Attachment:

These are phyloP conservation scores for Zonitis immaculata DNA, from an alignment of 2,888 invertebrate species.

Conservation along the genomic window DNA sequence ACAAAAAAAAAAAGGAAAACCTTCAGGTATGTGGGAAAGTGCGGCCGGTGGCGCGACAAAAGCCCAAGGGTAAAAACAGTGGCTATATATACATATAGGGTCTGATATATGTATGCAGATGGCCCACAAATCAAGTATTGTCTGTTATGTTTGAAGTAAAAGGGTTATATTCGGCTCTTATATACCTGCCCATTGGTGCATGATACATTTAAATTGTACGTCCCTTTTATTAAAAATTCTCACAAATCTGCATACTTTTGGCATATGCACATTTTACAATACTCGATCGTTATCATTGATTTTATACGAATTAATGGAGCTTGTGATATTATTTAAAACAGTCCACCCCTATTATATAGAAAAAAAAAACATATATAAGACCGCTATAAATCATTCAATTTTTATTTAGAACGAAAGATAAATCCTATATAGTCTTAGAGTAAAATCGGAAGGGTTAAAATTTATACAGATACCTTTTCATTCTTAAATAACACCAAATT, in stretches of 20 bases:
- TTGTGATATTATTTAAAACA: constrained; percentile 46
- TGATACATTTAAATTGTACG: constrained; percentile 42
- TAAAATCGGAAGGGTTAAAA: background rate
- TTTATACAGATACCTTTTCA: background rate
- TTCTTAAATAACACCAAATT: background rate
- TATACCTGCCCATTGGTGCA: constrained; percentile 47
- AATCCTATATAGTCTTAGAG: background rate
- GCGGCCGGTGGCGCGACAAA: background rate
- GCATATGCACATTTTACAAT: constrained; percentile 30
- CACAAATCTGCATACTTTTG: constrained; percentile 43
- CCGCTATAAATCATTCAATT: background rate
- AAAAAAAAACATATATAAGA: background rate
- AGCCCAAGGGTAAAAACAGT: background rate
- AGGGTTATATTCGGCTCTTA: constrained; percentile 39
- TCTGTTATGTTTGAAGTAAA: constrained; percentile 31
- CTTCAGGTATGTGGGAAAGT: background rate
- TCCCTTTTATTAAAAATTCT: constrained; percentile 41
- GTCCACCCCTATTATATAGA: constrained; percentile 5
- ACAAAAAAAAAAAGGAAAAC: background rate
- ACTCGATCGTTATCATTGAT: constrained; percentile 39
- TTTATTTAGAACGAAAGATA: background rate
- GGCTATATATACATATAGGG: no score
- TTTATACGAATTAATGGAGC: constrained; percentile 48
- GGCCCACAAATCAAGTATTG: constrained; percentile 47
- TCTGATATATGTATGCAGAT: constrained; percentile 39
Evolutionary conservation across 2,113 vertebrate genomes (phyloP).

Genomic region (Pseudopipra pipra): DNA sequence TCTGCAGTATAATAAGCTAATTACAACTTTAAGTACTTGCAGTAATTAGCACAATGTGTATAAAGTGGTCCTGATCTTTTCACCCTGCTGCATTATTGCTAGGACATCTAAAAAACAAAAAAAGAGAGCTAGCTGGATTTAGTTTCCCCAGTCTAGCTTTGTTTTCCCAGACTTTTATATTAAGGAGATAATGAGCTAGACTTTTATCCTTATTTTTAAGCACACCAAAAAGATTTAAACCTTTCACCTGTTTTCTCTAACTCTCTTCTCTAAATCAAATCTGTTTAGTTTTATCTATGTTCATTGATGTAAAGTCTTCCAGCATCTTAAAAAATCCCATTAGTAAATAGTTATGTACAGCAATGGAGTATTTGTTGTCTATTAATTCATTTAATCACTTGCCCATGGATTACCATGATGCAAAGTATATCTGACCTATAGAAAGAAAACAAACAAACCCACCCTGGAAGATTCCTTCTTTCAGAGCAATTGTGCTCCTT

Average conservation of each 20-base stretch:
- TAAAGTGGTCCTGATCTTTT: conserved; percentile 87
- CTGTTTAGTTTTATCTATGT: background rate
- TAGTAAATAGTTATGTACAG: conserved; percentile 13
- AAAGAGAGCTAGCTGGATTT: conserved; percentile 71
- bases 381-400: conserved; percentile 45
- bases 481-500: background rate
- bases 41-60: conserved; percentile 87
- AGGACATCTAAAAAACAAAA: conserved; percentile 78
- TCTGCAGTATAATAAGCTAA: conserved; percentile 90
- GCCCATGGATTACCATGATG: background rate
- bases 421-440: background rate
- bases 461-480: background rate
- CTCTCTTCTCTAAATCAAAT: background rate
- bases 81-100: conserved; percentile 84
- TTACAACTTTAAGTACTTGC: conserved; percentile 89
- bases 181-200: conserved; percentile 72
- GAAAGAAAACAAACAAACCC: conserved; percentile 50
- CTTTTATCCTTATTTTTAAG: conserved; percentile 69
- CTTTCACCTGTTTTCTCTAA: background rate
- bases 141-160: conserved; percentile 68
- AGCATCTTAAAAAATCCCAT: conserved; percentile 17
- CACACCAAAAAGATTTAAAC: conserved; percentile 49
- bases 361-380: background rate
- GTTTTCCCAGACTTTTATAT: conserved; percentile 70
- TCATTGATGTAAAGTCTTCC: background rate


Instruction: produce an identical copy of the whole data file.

These are phyloP conservation scores for Zonitis immaculata DNA, from an alignment of 2,888 invertebrate species.

Conservation along the genomic window DNA sequence ACAAAAAAAAAAAGGAAAACCTTCAGGTATGTGGGAAAGTGCGGCCGGTGGCGCGACAAAAGCCCAAGGGTAAAAACAGTGGCTATATATACATATAGGGTCTGATATATGTATGCAGATGGCCCACAAATCAAGTATTGTCTGTTATGTTTGAAGTAAAAGGGTTATATTCGGCTCTTATATACCTGCCCATTGGTGCATGATACATTTAAATTGTACGTCCCTTTTATTAAAAATTCTCACAAATCTGCATACTTTTGGCATATGCACATTTTACAATACTCGATCGTTATCATTGATTTTATACGAATTAATGGAGCTTGTGATATTATTTAAAACAGTCCACCCCTATTATATAGAAAAAAAAAACATATATAAGACCGCTATAAATCATTCAATTTTTATTTAGAACGAAAGATAAATCCTATATAGTCTTAGAGTAAAATCGGAAGGGTTAAAATTTATACAGATACCTTTTCATTCTTAAATAACACCAAATT, in stretches of 20 bases:
- TTGTGATATTATTTAAAACA: constrained; percentile 46
- TGATACATTTAAATTGTACG: constrained; percentile 42
- TAAAATCGGAAGGGTTAAAA: background rate
- TTTATACAGATACCTTTTCA: background rate
- TTCTTAAATAACACCAAATT: background rate
- TATACCTGCCCATTGGTGCA: constrained; percentile 47
- AATCCTATATAGTCTTAGAG: background rate
- GCGGCCGGTGGCGCGACAAA: background rate
- GCATATGCACATTTTACAAT: constrained; percentile 30
- CACAAATCTGCATACTTTTG: constrained; percentile 43
- CCGCTATAAATCATTCAATT: background rate
- AAAAAAAAACATATATAAGA: background rate
- AGCCCAAGGGTAAAAACAGT: background rate
- AGGGTTATATTCGGCTCTTA: constrained; percentile 39
- TCTGTTATGTTTGAAGTAAA: constrained; percentile 31
- CTTCAGGTATGTGGGAAAGT: background rate
- TCCCTTTTATTAAAAATTCT: constrained; percentile 41
- GTCCACCCCTATTATATAGA: constrained; percentile 5
- ACAAAAAAAAAAAGGAAAAC: background rate
- ACTCGATCGTTATCATTGAT: constrained; percentile 39
- TTTATTTAGAACGAAAGATA: background rate
- GGCTATATATACATATAGGG: no score
- TTTATACGAATTAATGGAGC: constrained; percentile 48
- GGCCCACAAATCAAGTATTG: constrained; percentile 47
- TCTGATATATGTATGCAGAT: constrained; percentile 39
Evolutionary conservation across 2,113 vertebrate genomes (phyloP).

Genomic region (Pseudopipra pipra): DNA sequence TCTGCAGTATAATAAGCTAATTACAACTTTAAGTACTTGCAGTAATTAGCACAATGTGTATAAAGTGGTCCTGATCTTTTCACCCTGCTGCATTATTGCTAGGACATCTAAAAAACAAAAAAAGAGAGCTAGCTGGATTTAGTTTCCCCAGTCTAGCTTTGTTTTCCCAGACTTTTATATTAAGGAGATAATGAGCTAGACTTTTATCCTTATTTTTAAGCACACCAAAAAGATTTAAACCTTTCACCTGTTTTCTCTAACTCTCTTCTCTAAATCAAATCTGTTTAGTTTTATCTATGTTCATTGATGTAAAGTCTTCCAGCATCTTAAAAAATCCCATTAGTAAATAGTTATGTACAGCAATGGAGTATTTGTTGTCTATTAATTCATTTAATCACTTGCCCATGGATTACCATGATGCAAAGTATATCTGACCTATAGAAAGAAAACAAACAAACCCACCCTGGAAGATTCCTTCTTTCAGAGCAATTGTGCTCCTT

Average conservation of each 20-base stretch:
- TAAAGTGGTCCTGATCTTTT: conserved; percentile 87
- CTGTTTAGTTTTATCTATGT: background rate
- TAGTAAATAGTTATGTACAG: conserved; percentile 13
- AAAGAGAGCTAGCTGGATTT: conserved; percentile 71
- bases 381-400: conserved; percentile 45
- bases 481-500: background rate
- bases 41-60: conserved; percentile 87
- AGGACATCTAAAAAACAAAA: conserved; percentile 78
- TCTGCAGTATAATAAGCTAA: conserved; percentile 90
- GCCCATGGATTACCATGATG: background rate
- bases 421-440: background rate
- bases 461-480: background rate
- CTCTCTTCTCTAAATCAAAT: background rate
- bases 81-100: conserved; percentile 84
- TTACAACTTTAAGTACTTGC: conserved; percentile 89
- bases 181-200: conserved; percentile 72
- GAAAGAAAACAAACAAACCC: conserved; percentile 50
- CTTTTATCCTTATTTTTAAG: conserved; percentile 69
- CTTTCACCTGTTTTCTCTAA: background rate
- bases 141-160: conserved; percentile 68
- AGCATCTTAAAAAATCCCAT: conserved; percentile 17
- CACACCAAAAAGATTTAAAC: conserved; percentile 49
- bases 361-380: background rate
- GTTTTCCCAGACTTTTATAT: conserved; percentile 70
- TCATTGATGTAAAGTCTTCC: background rate